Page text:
No wonder some of the more inquiring minds in the congregation turn us off. We are feeding them hearsay and innuendo and gossip, and expecting them to treat it as God’s Truth.

As the Lord said to the sham preachers of Jeremiah’s day in a not-too-dissimilar context, “What does straw (man’s ponderings) have in common with grain (God’s Word)?” (Jer. 23:28)

One more story…

A few years ago, while attending a large denominational event I was struck by something the speaker said in quoting Winston Churchill. He should have known, but I’d wager that he didn’t, that in his vast audience were people who knew as much or more about Churchill as he did. At any rate, he completely misrepresented this great statesman of the past.

The preacher told how during the dark days of World War II, Britain’s coal miners threatened to strike for higher wages. If that were to happen, it could cripple the war effort, weaken the economy, and leave millions of Britons in the cold. Prime Minister Churchill had to put a stop to the strike.

The speaker told how Winston Churchill met with the mine owners and a representative group of miners and delivered an impassioned speech that drove them out of the meeting hall and back into the pits to dig the coal.

I wrote down exactly what the preacher said.  He quoted Churchill saying to the assembly: “One of these days, we will all stand before the Lord Jesus Christ at the final judgment. He will turn to the fighter pilots and ask, ‘What did you do?’ and they will say, ‘We gave our all in the defense of liberty.’ He will say to the soldiers, ‘What did you do?’ and they will answer, ‘We faced the enemy and risked everything for our nation.’”

The speaker went on like that for a bit and, then, quoting Churchill, he said, “Then the coal miners will come before the King of Kings, and He will ask, ‘What did you do?’ and they will say, ‘We cut the coal.’”

The minister went on from there but I was stuck. Something about that did not sound right. I have a large collection of Churchill books, about and by him, and while I had heard that story, I was fairly certain he had never spoken of anyone standing before Jesus Christ at judgment.

The next day, on returning home, I went straight to the large volume of Churchill’s wartime speeches. I found the one in question.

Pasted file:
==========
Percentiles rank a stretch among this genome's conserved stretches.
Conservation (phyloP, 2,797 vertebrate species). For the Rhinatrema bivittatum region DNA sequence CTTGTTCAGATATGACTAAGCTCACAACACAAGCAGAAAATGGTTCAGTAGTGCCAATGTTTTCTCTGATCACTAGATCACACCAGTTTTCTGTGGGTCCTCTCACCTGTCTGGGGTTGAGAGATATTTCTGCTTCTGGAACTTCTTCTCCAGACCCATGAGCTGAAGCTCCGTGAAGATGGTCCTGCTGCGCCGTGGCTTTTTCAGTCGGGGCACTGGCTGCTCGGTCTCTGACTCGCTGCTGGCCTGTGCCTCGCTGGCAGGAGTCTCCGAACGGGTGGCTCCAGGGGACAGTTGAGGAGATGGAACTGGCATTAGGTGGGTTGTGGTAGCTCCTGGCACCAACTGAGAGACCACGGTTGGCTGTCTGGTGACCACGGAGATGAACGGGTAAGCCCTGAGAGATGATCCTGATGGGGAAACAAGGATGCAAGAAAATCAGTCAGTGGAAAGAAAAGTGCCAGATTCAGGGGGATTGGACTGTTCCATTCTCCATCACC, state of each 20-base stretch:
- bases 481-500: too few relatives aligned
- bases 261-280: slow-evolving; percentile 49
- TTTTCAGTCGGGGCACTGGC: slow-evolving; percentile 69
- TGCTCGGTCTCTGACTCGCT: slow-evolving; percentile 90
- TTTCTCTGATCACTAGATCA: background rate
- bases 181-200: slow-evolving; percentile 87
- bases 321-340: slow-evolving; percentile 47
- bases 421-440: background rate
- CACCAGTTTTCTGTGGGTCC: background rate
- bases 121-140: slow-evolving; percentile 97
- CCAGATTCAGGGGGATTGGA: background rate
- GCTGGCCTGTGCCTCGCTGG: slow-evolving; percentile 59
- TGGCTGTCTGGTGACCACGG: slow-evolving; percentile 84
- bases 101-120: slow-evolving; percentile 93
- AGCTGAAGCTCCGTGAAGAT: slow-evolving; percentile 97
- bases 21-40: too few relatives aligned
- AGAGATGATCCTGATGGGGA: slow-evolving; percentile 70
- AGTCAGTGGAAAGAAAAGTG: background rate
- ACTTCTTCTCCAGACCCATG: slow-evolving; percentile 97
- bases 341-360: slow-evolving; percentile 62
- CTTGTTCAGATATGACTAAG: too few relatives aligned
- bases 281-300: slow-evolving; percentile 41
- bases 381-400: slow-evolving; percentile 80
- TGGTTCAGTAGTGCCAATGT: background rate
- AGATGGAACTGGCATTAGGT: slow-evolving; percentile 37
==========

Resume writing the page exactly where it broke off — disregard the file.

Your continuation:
The date was October 31, 1942. Churchill was addressing a conference of coal-mine operators and miners in Westminster’s Central Hall. A brief speech, it can be read in five minutes. As Churchill rhetoric goes, it wasn’t all that much. No brilliant oratorical flourishes, nothing really memorable until the final paragraph.

His exact words:

We shall not fail, and then some day, when children ask, ‘What did you do to win this inheritance for us and to make our name so respected among men?’ one will say, ‘I was a fighter pilot,’ another will say, ‘I was in the Submarine Service,’ another: ‘I marched with the Eighth Army; a fourth will say, ‘None of us could have lived without the convoys and the Merchant Seaman; and you in your turn will say, with equal pride and with equal right: ‘We cut the coal.’

At least the preacher got the last line right.

I think I know what happened.  I suspect some preacher in years past read that and liked it, but decided it needed something. It needs juicing up a tad, a little more pizzazz to make it work in a sermon.

And that’s where we preachers get into trouble, isn’t it?

I come from a long line of coal miners. One of my brothers was a miner, my dad and all his brothers were miners, and their father and uncles before them labored in those dark, unsafe pits. I suppose that accounts for why I remembered the story in the first place. This is holy ground, so to speak, for me.

A minister should assume that someone in his congregation will know more about almost any subject than he does.  That should drive him to get his facts right and his story straight.

But even if they don’t–even if he is preaching to a congregation of fifty souls in a Louisiana swamps or a remote Alabama hill, people who may not have read a newspaper all week or a book all year–even so, he still ought to be sure of his quotes, straight with his stories and precise with his numbers.

The pastor is dealing with two precious commodities when he stands in the pulpit: the precious Word of God and the fine China of people’s lives.

Handle with care, faithful servant of God.

Churchill notwithstanding, you and I really will stand before the King of Kings at judgment and give account. Whether that matters to you or not will tell you all you need to know about your religion.